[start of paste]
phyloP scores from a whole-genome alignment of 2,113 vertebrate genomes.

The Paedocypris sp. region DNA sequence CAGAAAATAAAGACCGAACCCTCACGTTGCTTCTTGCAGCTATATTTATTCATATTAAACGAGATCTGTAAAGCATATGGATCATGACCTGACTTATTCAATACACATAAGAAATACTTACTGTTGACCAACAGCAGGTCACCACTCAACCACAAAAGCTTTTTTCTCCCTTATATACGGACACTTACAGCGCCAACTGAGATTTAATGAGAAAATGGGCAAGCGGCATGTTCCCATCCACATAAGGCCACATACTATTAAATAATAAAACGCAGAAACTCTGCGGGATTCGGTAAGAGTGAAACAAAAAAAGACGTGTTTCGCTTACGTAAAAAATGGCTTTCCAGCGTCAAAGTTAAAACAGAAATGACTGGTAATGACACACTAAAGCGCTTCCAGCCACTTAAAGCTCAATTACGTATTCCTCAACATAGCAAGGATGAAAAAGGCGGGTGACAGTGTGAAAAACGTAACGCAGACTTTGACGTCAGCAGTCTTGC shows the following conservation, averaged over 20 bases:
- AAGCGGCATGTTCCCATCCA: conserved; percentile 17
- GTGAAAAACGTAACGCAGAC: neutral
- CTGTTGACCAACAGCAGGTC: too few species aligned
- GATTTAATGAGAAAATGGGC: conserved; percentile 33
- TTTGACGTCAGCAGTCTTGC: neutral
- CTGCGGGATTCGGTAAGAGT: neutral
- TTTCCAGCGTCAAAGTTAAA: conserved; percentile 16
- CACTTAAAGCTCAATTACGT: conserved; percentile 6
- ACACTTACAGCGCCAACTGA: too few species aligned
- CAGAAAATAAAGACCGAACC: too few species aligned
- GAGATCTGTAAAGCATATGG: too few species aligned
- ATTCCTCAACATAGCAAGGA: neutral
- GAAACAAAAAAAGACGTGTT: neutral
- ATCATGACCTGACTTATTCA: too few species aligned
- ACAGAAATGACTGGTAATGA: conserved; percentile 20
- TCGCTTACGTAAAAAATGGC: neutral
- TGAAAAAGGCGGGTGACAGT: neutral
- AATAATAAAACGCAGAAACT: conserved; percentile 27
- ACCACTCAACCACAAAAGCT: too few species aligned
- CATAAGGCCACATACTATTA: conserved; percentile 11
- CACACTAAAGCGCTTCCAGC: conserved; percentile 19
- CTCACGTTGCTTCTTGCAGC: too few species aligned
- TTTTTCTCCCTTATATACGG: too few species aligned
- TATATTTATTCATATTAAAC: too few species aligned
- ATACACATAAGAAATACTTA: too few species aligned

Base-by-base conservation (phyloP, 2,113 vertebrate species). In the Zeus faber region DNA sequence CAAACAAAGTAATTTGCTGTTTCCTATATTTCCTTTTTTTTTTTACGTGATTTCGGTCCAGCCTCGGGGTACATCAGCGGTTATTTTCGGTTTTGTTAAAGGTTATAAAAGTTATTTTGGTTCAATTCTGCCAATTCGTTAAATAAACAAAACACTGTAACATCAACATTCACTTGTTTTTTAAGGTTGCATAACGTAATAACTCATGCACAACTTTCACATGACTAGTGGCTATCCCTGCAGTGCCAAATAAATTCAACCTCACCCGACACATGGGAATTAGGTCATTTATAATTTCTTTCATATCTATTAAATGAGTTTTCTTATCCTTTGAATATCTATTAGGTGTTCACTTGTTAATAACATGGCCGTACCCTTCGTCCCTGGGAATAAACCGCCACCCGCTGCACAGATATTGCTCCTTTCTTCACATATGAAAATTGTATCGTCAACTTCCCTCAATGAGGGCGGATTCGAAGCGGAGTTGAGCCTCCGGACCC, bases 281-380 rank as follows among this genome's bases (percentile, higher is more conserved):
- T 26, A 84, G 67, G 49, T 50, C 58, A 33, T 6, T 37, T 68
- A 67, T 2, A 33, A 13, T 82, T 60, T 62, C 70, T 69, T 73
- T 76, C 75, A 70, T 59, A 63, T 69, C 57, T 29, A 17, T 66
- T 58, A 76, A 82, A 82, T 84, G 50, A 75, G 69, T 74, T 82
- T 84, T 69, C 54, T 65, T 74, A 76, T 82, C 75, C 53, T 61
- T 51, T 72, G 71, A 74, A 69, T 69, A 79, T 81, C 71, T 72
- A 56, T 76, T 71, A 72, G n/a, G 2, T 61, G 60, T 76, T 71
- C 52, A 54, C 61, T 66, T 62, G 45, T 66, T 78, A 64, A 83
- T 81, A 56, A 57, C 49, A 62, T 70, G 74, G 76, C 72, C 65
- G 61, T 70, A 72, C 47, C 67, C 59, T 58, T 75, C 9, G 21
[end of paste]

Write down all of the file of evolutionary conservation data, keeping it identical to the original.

phyloP scores from a whole-genome alignment of 2,113 vertebrate genomes.

The Paedocypris sp. region DNA sequence CAGAAAATAAAGACCGAACCCTCACGTTGCTTCTTGCAGCTATATTTATTCATATTAAACGAGATCTGTAAAGCATATGGATCATGACCTGACTTATTCAATACACATAAGAAATACTTACTGTTGACCAACAGCAGGTCACCACTCAACCACAAAAGCTTTTTTCTCCCTTATATACGGACACTTACAGCGCCAACTGAGATTTAATGAGAAAATGGGCAAGCGGCATGTTCCCATCCACATAAGGCCACATACTATTAAATAATAAAACGCAGAAACTCTGCGGGATTCGGTAAGAGTGAAACAAAAAAAGACGTGTTTCGCTTACGTAAAAAATGGCTTTCCAGCGTCAAAGTTAAAACAGAAATGACTGGTAATGACACACTAAAGCGCTTCCAGCCACTTAAAGCTCAATTACGTATTCCTCAACATAGCAAGGATGAAAAAGGCGGGTGACAGTGTGAAAAACGTAACGCAGACTTTGACGTCAGCAGTCTTGC shows the following conservation, averaged over 20 bases:
- AAGCGGCATGTTCCCATCCA: conserved; percentile 17
- GTGAAAAACGTAACGCAGAC: neutral
- CTGTTGACCAACAGCAGGTC: too few species aligned
- GATTTAATGAGAAAATGGGC: conserved; percentile 33
- TTTGACGTCAGCAGTCTTGC: neutral
- CTGCGGGATTCGGTAAGAGT: neutral
- TTTCCAGCGTCAAAGTTAAA: conserved; percentile 16
- CACTTAAAGCTCAATTACGT: conserved; percentile 6
- ACACTTACAGCGCCAACTGA: too few species aligned
- CAGAAAATAAAGACCGAACC: too few species aligned
- GAGATCTGTAAAGCATATGG: too few species aligned
- ATTCCTCAACATAGCAAGGA: neutral
- GAAACAAAAAAAGACGTGTT: neutral
- ATCATGACCTGACTTATTCA: too few species aligned
- ACAGAAATGACTGGTAATGA: conserved; percentile 20
- TCGCTTACGTAAAAAATGGC: neutral
- TGAAAAAGGCGGGTGACAGT: neutral
- AATAATAAAACGCAGAAACT: conserved; percentile 27
- ACCACTCAACCACAAAAGCT: too few species aligned
- CATAAGGCCACATACTATTA: conserved; percentile 11
- CACACTAAAGCGCTTCCAGC: conserved; percentile 19
- CTCACGTTGCTTCTTGCAGC: too few species aligned
- TTTTTCTCCCTTATATACGG: too few species aligned
- TATATTTATTCATATTAAAC: too few species aligned
- ATACACATAAGAAATACTTA: too few species aligned

Base-by-base conservation (phyloP, 2,113 vertebrate species). In the Zeus faber region DNA sequence CAAACAAAGTAATTTGCTGTTTCCTATATTTCCTTTTTTTTTTTACGTGATTTCGGTCCAGCCTCGGGGTACATCAGCGGTTATTTTCGGTTTTGTTAAAGGTTATAAAAGTTATTTTGGTTCAATTCTGCCAATTCGTTAAATAAACAAAACACTGTAACATCAACATTCACTTGTTTTTTAAGGTTGCATAACGTAATAACTCATGCACAACTTTCACATGACTAGTGGCTATCCCTGCAGTGCCAAATAAATTCAACCTCACCCGACACATGGGAATTAGGTCATTTATAATTTCTTTCATATCTATTAAATGAGTTTTCTTATCCTTTGAATATCTATTAGGTGTTCACTTGTTAATAACATGGCCGTACCCTTCGTCCCTGGGAATAAACCGCCACCCGCTGCACAGATATTGCTCCTTTCTTCACATATGAAAATTGTATCGTCAACTTCCCTCAATGAGGGCGGATTCGAAGCGGAGTTGAGCCTCCGGACCC, bases 281-380 rank as follows among this genome's bases (percentile, higher is more conserved):
- T 26, A 84, G 67, G 49, T 50, C 58, A 33, T 6, T 37, T 68
- A 67, T 2, A 33, A 13, T 82, T 60, T 62, C 70, T 69, T 73
- T 76, C 75, A 70, T 59, A 63, T 69, C 57, T 29, A 17, T 66
- T 58, A 76, A 82, A 82, T 84, G 50, A 75, G 69, T 74, T 82
- T 84, T 69, C 54, T 65, T 74, A 76, T 82, C 75, C 53, T 61
- T 51, T 72, G 71, A 74, A 69, T 69, A 79, T 81, C 71, T 72
- A 56, T 76, T 71, A 72, G n/a, G 2, T 61, G 60, T 76, T 71
- C 52, A 54, C 61, T 66, T 62, G 45, T 66, T 78, A 64, A 83
- T 81, A 56, A 57, C 49, A 62, T 70, G 74, G 76, C 72, C 65
- G 61, T 70, A 72, C 47, C 67, C 59, T 58, T 75, C 9, G 21